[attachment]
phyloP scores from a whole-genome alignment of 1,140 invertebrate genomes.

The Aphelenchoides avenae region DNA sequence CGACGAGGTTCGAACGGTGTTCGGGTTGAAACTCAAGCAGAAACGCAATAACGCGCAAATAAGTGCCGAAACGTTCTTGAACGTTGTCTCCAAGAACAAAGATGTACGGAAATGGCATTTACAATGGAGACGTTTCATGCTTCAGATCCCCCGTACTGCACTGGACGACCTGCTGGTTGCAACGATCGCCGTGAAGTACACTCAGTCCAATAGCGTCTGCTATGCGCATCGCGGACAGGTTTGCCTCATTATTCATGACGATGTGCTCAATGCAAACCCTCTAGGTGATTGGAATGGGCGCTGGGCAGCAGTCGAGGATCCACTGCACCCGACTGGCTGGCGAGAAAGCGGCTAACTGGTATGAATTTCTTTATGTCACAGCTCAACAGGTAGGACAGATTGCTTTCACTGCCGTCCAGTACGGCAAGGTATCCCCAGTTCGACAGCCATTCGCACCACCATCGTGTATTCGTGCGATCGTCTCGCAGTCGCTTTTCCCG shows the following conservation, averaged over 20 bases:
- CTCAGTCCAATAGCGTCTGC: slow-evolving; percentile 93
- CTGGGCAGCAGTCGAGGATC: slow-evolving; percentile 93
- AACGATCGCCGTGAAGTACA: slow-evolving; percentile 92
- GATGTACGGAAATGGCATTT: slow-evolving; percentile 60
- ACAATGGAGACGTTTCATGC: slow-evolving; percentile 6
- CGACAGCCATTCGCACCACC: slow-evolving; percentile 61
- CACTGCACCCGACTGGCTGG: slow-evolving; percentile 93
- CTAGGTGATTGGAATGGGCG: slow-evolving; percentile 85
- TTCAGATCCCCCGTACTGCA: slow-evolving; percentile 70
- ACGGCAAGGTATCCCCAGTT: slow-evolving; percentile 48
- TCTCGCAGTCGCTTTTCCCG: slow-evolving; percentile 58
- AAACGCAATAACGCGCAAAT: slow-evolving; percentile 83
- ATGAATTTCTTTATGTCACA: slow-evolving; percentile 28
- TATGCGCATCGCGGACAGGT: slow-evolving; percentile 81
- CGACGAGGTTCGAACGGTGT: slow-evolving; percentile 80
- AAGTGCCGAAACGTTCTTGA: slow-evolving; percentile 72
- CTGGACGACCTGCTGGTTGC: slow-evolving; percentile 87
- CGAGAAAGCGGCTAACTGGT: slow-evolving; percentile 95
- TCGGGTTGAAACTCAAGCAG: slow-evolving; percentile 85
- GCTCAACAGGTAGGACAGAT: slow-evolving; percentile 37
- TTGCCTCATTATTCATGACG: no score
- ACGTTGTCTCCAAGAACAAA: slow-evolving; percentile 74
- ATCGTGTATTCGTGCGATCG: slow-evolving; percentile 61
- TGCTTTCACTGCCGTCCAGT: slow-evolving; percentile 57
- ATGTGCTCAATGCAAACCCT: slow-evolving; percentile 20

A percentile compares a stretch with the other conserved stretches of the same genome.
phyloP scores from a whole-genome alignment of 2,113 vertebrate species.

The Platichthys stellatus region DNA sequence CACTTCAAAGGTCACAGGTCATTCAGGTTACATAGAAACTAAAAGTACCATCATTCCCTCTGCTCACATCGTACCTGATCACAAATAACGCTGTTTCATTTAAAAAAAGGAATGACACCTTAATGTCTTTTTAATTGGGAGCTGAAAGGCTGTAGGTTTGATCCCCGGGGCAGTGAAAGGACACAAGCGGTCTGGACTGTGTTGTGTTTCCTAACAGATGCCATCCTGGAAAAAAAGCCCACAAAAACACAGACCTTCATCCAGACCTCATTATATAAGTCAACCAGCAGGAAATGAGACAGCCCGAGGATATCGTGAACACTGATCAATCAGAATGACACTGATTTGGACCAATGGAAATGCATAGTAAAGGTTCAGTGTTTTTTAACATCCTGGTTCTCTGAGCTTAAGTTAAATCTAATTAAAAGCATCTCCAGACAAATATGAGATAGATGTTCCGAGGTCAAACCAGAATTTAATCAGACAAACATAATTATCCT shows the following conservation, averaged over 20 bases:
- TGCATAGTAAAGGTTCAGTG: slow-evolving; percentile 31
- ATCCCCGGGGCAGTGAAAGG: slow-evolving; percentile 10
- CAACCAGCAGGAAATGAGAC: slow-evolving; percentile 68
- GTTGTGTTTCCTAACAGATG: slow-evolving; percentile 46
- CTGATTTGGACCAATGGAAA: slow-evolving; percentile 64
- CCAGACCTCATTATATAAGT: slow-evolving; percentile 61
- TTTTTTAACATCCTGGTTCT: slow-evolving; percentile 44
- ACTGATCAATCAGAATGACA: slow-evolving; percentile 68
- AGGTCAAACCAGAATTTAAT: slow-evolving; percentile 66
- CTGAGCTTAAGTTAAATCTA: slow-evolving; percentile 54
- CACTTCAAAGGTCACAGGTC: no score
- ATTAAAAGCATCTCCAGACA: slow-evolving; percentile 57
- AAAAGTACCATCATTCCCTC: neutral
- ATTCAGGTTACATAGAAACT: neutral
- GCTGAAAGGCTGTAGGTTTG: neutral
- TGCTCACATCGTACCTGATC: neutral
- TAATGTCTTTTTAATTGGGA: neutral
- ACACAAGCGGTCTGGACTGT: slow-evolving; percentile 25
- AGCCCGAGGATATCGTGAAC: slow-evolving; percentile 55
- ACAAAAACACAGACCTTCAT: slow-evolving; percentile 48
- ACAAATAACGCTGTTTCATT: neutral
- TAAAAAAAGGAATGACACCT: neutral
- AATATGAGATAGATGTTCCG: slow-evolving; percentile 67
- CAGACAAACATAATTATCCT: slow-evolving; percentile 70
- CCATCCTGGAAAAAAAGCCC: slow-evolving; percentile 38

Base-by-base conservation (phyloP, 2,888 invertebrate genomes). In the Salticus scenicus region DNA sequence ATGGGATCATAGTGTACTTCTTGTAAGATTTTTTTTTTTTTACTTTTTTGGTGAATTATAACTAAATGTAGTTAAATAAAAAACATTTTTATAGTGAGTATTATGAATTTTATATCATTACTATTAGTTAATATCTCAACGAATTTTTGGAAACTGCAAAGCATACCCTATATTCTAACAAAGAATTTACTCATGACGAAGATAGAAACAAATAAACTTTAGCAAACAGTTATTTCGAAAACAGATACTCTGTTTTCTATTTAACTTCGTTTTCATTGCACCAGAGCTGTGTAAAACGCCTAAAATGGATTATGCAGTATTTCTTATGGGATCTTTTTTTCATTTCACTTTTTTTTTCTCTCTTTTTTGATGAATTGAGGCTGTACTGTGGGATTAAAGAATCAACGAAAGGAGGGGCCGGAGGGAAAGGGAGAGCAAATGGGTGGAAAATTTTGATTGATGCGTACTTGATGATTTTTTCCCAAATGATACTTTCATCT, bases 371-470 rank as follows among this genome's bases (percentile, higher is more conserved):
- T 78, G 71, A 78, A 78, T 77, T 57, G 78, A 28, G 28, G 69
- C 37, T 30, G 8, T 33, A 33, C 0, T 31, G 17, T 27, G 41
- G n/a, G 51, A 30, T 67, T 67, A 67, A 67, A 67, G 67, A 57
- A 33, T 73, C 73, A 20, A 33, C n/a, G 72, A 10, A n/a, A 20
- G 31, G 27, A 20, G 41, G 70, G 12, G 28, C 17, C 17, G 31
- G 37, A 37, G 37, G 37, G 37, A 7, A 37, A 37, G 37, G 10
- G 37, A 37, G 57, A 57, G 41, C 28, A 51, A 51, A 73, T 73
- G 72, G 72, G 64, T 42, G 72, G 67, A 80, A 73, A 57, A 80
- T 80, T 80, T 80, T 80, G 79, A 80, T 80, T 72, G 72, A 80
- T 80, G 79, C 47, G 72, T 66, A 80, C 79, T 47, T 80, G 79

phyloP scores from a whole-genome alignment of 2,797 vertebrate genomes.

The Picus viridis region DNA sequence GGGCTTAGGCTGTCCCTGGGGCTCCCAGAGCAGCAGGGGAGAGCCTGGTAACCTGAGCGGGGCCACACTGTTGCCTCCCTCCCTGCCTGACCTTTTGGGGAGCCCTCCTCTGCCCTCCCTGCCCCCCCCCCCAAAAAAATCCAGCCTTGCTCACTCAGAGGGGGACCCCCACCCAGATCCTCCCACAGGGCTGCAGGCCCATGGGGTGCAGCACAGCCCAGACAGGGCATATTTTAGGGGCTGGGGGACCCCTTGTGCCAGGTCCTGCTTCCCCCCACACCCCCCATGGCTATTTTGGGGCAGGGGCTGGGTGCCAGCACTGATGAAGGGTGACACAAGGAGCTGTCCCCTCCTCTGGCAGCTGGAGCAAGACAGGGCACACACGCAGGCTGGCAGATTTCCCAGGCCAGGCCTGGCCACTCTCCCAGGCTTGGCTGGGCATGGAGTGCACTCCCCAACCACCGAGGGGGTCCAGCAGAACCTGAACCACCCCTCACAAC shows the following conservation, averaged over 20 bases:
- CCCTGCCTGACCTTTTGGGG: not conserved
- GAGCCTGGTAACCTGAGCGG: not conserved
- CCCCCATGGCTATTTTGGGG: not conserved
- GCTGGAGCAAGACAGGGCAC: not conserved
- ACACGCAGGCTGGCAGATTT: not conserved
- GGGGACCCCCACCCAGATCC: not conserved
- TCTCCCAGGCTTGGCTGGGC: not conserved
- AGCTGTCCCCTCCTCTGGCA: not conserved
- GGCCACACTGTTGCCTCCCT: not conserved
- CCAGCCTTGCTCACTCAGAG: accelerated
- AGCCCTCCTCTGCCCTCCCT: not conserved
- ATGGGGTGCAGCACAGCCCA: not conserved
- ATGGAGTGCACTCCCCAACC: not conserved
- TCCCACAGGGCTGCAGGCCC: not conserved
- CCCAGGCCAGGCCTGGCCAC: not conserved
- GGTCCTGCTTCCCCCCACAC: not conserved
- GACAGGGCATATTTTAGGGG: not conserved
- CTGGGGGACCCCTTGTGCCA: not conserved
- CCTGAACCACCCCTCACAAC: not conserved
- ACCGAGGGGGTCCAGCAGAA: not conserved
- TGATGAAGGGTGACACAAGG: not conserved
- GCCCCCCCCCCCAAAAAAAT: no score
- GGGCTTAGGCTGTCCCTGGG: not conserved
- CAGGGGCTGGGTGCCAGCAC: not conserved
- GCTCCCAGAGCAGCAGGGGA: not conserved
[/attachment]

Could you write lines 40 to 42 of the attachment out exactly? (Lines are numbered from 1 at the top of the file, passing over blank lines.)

- CTGAGCTTAAGTTAAATCTA: slow-evolving; percentile 54
- CACTTCAAAGGTCACAGGTC: no score
- ATTAAAAGCATCTCCAGACA: slow-evolving; percentile 57